Mister Moses

From Wikipedia, the free encyclopedia
Jump to navigation Jump to search
Mister Moses
Original film poster
Directed by Ronald Neame
Produced by Frank Ross
Written by Charles Beaumont
Monja Danischewsky
Based on novel by Max Catto
Starring Robert Mitchum
Carroll Baker
Music by John Barry
Cinematography Oswald Morris
Edited by Philip W. Anderson
Distributed by United Artists
Release date
May 12, 1965
Running time
113 minutes (US)
117 minutes (UK)
Country United States
Language English
Box office $1,250,000[1]

Mister Moses is a 1965 adventure film about a con man blackmailed into persuading an entire African village into relocating for their own safety. It stars Robert Mitchum and Carroll Baker. It was based on the novel of the same name by Max Catto. It was filmed on location in Kenya at Lake Naivasha and the Amboseli National Park.[2]


Beaten and expelled by African villagers for trying to cheat them, the unconscious Joe Moses drifts down a river where he is discovered by the natives of another village. This tribe is being pressured to move by the District Officer (Ian Bannen) as their land will be flooded by the release of waters from a dam; but they refuse to leave their homes. Deeply Christian, the villagers compare Joe Moses to the real Moses due to his discovery in the reeds as was the baby Moses. With a broken leg and no money, Joe Moses is trapped in the village.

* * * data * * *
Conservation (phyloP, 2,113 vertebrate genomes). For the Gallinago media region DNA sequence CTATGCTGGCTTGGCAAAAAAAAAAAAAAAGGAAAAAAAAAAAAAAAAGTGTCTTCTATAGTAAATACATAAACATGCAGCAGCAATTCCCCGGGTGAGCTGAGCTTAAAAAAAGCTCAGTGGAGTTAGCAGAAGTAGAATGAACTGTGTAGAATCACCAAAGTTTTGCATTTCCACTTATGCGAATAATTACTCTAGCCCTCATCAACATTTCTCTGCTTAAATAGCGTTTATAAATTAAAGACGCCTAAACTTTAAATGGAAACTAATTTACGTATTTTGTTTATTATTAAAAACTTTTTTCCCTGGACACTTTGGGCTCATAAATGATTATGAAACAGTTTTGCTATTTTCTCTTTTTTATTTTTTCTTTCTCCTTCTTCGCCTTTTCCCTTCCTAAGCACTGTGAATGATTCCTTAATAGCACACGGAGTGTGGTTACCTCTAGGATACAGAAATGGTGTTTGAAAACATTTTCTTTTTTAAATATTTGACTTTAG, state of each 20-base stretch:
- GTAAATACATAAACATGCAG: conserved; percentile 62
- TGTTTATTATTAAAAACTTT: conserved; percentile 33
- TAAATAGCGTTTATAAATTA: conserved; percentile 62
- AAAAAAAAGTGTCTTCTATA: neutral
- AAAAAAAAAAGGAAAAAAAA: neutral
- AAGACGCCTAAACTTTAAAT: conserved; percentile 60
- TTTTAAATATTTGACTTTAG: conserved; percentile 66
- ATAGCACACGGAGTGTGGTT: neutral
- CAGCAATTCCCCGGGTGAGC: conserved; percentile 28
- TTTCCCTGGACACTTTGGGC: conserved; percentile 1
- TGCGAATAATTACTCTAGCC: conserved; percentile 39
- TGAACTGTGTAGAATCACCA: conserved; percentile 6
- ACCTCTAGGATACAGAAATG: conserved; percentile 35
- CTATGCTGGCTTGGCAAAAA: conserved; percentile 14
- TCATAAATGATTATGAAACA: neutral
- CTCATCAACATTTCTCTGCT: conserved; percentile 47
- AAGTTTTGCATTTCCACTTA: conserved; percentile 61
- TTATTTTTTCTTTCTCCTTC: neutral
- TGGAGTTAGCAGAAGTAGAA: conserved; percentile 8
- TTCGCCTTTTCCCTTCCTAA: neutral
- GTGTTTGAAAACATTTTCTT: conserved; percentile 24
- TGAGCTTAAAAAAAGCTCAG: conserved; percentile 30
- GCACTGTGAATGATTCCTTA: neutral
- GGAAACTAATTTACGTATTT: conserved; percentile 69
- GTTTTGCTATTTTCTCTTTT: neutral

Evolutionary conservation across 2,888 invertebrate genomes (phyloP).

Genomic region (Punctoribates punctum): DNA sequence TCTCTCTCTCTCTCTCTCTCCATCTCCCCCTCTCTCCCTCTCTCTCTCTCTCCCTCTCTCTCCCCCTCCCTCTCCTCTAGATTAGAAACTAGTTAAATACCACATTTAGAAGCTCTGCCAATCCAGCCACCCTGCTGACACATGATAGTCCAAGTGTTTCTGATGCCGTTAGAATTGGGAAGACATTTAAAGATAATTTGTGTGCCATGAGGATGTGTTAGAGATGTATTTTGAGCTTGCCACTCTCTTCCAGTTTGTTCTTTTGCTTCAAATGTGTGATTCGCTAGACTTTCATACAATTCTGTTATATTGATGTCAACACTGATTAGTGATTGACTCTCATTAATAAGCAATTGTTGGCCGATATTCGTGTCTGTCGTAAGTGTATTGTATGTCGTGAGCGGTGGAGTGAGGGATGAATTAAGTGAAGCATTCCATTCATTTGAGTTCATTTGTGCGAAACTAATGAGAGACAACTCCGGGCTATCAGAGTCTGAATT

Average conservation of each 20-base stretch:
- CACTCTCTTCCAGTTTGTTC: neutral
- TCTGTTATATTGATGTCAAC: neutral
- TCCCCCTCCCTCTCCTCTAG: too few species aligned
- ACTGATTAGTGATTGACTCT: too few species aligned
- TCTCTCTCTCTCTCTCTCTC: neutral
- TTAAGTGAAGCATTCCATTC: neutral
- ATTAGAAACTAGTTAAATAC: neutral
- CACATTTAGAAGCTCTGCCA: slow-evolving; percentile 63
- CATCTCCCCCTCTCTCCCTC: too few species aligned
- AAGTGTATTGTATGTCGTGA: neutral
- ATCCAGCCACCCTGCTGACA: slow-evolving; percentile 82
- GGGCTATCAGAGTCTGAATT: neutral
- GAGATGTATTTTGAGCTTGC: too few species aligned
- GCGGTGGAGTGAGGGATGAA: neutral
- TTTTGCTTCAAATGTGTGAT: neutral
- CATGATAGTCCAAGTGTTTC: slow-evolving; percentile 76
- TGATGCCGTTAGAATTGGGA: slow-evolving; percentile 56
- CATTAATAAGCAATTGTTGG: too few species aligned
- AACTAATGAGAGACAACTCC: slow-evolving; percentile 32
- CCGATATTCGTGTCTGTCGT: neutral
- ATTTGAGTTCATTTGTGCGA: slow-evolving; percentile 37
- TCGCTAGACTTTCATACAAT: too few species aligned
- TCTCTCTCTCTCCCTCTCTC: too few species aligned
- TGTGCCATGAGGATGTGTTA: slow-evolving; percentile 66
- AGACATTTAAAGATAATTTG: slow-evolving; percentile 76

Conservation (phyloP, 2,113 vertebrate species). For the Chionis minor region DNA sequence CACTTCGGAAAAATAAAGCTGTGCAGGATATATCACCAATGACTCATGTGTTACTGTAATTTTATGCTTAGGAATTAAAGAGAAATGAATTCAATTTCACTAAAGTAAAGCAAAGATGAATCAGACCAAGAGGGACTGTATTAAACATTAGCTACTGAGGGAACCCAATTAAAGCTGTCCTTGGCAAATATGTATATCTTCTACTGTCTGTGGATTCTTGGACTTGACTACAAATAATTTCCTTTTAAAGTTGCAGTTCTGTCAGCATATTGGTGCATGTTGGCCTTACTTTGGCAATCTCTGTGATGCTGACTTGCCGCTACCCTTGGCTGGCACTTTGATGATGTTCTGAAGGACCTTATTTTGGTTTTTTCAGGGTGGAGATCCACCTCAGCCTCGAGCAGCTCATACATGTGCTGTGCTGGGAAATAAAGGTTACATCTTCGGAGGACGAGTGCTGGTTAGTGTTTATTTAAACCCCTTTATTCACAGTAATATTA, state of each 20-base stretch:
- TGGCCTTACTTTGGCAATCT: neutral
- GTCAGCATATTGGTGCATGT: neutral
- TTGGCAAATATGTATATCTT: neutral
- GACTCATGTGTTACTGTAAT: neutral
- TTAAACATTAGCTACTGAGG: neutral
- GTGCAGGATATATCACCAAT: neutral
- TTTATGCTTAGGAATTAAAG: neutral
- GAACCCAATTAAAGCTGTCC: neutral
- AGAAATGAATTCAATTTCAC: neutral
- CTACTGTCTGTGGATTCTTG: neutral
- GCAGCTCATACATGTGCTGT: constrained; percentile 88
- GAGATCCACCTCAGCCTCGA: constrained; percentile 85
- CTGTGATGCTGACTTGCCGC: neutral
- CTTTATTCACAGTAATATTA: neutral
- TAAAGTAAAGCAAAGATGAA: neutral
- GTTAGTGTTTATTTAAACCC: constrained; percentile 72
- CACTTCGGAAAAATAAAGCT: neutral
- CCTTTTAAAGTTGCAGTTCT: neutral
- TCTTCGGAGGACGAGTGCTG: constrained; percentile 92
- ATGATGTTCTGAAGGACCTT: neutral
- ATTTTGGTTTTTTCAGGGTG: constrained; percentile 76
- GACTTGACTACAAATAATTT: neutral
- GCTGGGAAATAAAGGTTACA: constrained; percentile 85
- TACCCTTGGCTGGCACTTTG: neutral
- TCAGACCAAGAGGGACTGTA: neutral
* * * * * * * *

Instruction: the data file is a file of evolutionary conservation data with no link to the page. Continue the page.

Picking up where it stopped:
Nursed to health by missionary Rev. Anderson (Alexander Knox) and his daughter Julie (Carrol Baker), Moses impresses the natives with his medicine show. He further astounds the locals when he discovers Emily, that he recognizes as an Indian elephant in the village. Moses gets her to respond to commands in Hindustani, a language he acquired through his army service in the China Burma India theatre.

The Chief (Orlando Martins) agrees to allow his people to move, but only if they are led by Moses. Reverend Anderson and Julie blackmail Moses through their knowledge of his diamond smuggling in order to lead the people to the "Promised Land". Seeing through Moses's confidence tricks is an educated African, Ubi (Raymond St. Jacques). Ubi initially wishes to team up with Moses to con other Africans, but then attempts to steal Moses's show with a concealed flame thrower that has unexpectedly disastrous consequences for Ubi.

Leading the villagers from atop his elephant, Moses takes them on a journey that has many parallels with the Biblical trek, including a bit where he has to part the waters by entering the dam.



Max Catto's novel was published in 1961. Film rights were purchased that year by Frank Ross for $310,000. Ross announced he would make it for United Artists at a budget of $6.5 million. It was the seventh time Catto had sold a novel to the movies.[3]


The New York Times reviewer A. H. Weiler was unimpressed, writing that it "strains credibility and rarely excites a viewer."[4]

See also[edit]


  1. ^ Anticipated rentals accruing distributors in North America. See "Top Grossers of 1965", Variety, 5 January 1966 p. 36
  2. ^ "Mister Moses". Variety. Retrieved February 6, 2010. [dead link]
  3. ^ Scott, John (23 Apr 1961). "Hollywood Calendar". Los Angeles Times. p. l9. 
  4. ^ A. H. Weiler (May 13, 1965). "Mister Moses (1965)". The New York Times. Retrieved February 6, 2010. 

External links[edit]